Students gear up for The Crucible


Next week, Ames Courtroom will become Ames Theater, as the Law School production of The Crucible opens to audiences. Transformed through the building of a stage and the placement of large stage lighting equipment, Ames Courtroom will play host to one of the better recognized legal dramas in American history: the 1692 Salem Witch trials as depicted in Arthur Miller’s play, The Crucible.

The road to transforming Ames began in December, when Professor Bruce Hay, director and producer of the show, first came upon the idea of doing a Law School drama production. “I was reading a play in December and started to wonder how I myself would stage it if I were directing it,” says Hay, “the thought then occurred to me – why not actually try directing one?” A legal drama such as The Crucible was a perfect fit for Hay. “I figured that if I chose a play that raised legal and moral problems, then doing it at the Law School might contribute to the intellectual life here, prompting people to ponder legal issues while also getting an evening’s entertainment out of it. Sort of an aesthetic complement to the Dean’s Forums, if you like.”

Hay hopes the production will encourage self-reflection among the audience. “The basic theme is how a person develops the courage to stand up to an unjust legal order, instead of taking the easy way out and going along with everyone else,” says Hay. “In this instance, the hero’s sticking to his principles costs him everything, including his life – and he’s a young man with a loving wife and young children. He makes the sacrifice, though.”

“Would you or I do the same?” asks Hay. “This is what I want people to think about.”

HLS Students joined the production out of interest in the well known story, as well as a desire to expand their horizons while in law school.

“I love this play,” says Kristy Greenberg, 3L, who is also in Professor Hay’s “Law and Drama” course where The Crucible is read along with other legal dramas. “It seems to enhance being in the play to [be in the Law and Drama class and] read all these other plays.”

For Jenny Greengold, 3L, joining the production was due to an interest in trying something different while at HLS. “I wanted to do something outside law,” says Greengold.

Blaise Warren, 2L, notes that despite an intensive rehearsal schedule, he’s glad to be part of the production. “It’s been a good time. We’ve had fun with it,” says Warren, who notes that the play seems to have universal appeal. “People seem to know about it…the play raises a whole lot of issues in a way people may not have thought about.”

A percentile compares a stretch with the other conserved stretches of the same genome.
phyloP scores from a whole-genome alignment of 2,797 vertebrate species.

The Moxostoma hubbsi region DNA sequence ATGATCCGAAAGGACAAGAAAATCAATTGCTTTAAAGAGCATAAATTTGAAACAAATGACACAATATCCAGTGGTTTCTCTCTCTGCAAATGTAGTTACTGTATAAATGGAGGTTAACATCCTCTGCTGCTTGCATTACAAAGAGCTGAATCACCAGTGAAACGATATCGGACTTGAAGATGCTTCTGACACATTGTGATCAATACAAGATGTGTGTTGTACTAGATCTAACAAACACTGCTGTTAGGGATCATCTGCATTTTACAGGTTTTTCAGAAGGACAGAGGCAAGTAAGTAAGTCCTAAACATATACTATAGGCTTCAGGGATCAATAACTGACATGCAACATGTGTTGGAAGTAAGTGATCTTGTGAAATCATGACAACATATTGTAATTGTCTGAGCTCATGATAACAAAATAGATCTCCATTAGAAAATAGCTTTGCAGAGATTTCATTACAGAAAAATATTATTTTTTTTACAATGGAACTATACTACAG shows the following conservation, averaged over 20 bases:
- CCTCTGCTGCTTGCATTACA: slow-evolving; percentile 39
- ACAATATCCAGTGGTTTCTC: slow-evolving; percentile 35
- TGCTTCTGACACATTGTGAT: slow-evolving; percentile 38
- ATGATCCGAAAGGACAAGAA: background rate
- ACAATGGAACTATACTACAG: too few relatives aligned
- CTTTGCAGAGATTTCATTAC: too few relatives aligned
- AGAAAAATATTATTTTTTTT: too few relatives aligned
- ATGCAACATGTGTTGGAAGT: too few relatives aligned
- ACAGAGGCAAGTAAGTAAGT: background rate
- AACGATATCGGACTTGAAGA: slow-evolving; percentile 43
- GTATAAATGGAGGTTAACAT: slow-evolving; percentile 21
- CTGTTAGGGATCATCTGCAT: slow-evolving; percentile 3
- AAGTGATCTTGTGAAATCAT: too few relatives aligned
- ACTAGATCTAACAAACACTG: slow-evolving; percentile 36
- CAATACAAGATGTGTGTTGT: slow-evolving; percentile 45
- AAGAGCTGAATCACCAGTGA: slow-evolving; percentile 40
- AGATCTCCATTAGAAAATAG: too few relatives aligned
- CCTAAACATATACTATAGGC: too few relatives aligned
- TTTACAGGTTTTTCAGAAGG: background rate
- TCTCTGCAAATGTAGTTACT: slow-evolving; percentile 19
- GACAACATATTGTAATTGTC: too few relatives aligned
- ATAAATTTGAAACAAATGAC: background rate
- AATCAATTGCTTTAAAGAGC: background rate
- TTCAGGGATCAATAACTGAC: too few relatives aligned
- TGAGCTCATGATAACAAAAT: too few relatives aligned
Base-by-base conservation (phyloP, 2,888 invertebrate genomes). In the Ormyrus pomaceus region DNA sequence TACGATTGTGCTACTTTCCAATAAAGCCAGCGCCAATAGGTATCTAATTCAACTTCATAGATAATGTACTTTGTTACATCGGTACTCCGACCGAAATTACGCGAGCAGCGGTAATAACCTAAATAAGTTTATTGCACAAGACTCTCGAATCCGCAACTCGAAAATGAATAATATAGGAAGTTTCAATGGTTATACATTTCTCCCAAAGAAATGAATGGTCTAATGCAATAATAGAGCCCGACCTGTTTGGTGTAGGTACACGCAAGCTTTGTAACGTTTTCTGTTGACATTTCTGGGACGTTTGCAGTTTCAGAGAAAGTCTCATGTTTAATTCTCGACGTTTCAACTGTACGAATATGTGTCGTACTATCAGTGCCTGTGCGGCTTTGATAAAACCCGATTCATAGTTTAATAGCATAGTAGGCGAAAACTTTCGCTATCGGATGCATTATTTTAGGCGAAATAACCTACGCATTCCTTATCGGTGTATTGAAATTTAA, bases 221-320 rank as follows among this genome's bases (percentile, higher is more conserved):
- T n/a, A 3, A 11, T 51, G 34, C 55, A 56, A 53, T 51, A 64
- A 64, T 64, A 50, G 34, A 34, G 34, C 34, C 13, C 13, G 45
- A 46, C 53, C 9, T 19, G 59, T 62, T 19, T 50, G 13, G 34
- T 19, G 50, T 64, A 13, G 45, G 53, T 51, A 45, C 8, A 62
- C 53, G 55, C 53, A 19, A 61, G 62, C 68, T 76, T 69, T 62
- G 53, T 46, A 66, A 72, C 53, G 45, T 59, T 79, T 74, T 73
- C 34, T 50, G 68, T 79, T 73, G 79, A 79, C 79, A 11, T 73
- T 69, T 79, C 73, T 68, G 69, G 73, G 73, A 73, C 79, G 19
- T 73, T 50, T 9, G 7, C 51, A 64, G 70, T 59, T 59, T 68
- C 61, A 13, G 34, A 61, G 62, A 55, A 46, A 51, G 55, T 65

Warren noted that the historical settings of the play, both as to the Witch Trials within the story and as to its being written at the height of McCarthyism, provide a viewpoint into “what people were thinking about when these things were happening.”

The production also coincides with the 50th anniversary of Brown v. Board, which prompted Professor Hay to make a decision to highlight themes in the play surrounding racial injustice.

“The play was originally written as an allegory of McCarthyist persecution of suspected communists, but I’ve decided to make it more of a parable of racial segregation,” notes Hay, adding that “the play is full of references to dividing the society into those who are “black” and “white” – terms that the playwright was using metaphorically to those who depart from the party line and those who conform to it.” This was used by Miller to show the divisiveness cause by the Red Scare in the 1950s.

“But what if you take the terms literally?” wonders Hay. “The play was written in 1953, the year that Brown v. Board of Education was argued, and just before the question of racial discrimination became the most explosive issue in American society.”

Though no changes have been made to the script, certain lines and images will be emphasized in staging the play. “I just try to use imagery to suggest that the hero refuses to live in a segregated society, and that this refusal amounts to a death sentence – as it did for so many civil rights workers,” says Hay. An absence of black actors, however, meant that Hay was unable to make this point as directly as he otherwise would have.

“The main drawback of this approach is that the hero in my production is white, not black – but that’s partly because no African American men auditioned for the play. I went with the group of actors who auditioned.”

Though Hay is in charge of the production, he credits students with giving the show its energy and strength. “I have been awestruck by the talent and dedication of the actors…same with the crew – people who volunteered to be stage manager or to run the technical things like light, sound, and ticketing. A lot of the best ideas for the production have come from the cast and crew, and most of the credit I deserve is for having the sense to listen to them.”

Hay jokes that being this open to student ideas has involved reversing traditional roles of student and professor here at HLS. “I might add that they’re not shy about telling me when my own ideas are stupid, which I think is technically against the rules at Harvard Law School, where the professor is always right. That is a rule, isn’t it? Anyway, I’ve gratefully accepted these acts of insubordination by the students, because they have vastly improved the production.”

Performances will be in Ames Courtroom and will run April 20, 21, 23, 24, at 7.30pm and April 24 at 2pm. Tickets are $5 for students, available in the Hark, at the Harvard Box Office, or at the door.

Hay believes the show will resonate with audiences. “I chose ‘The Crucible’ because it’s such an exciting play, and raises maybe the oldest motif in drama – the dilemma of an individual whose conscience demands one thing while law and society demand the opposite.”

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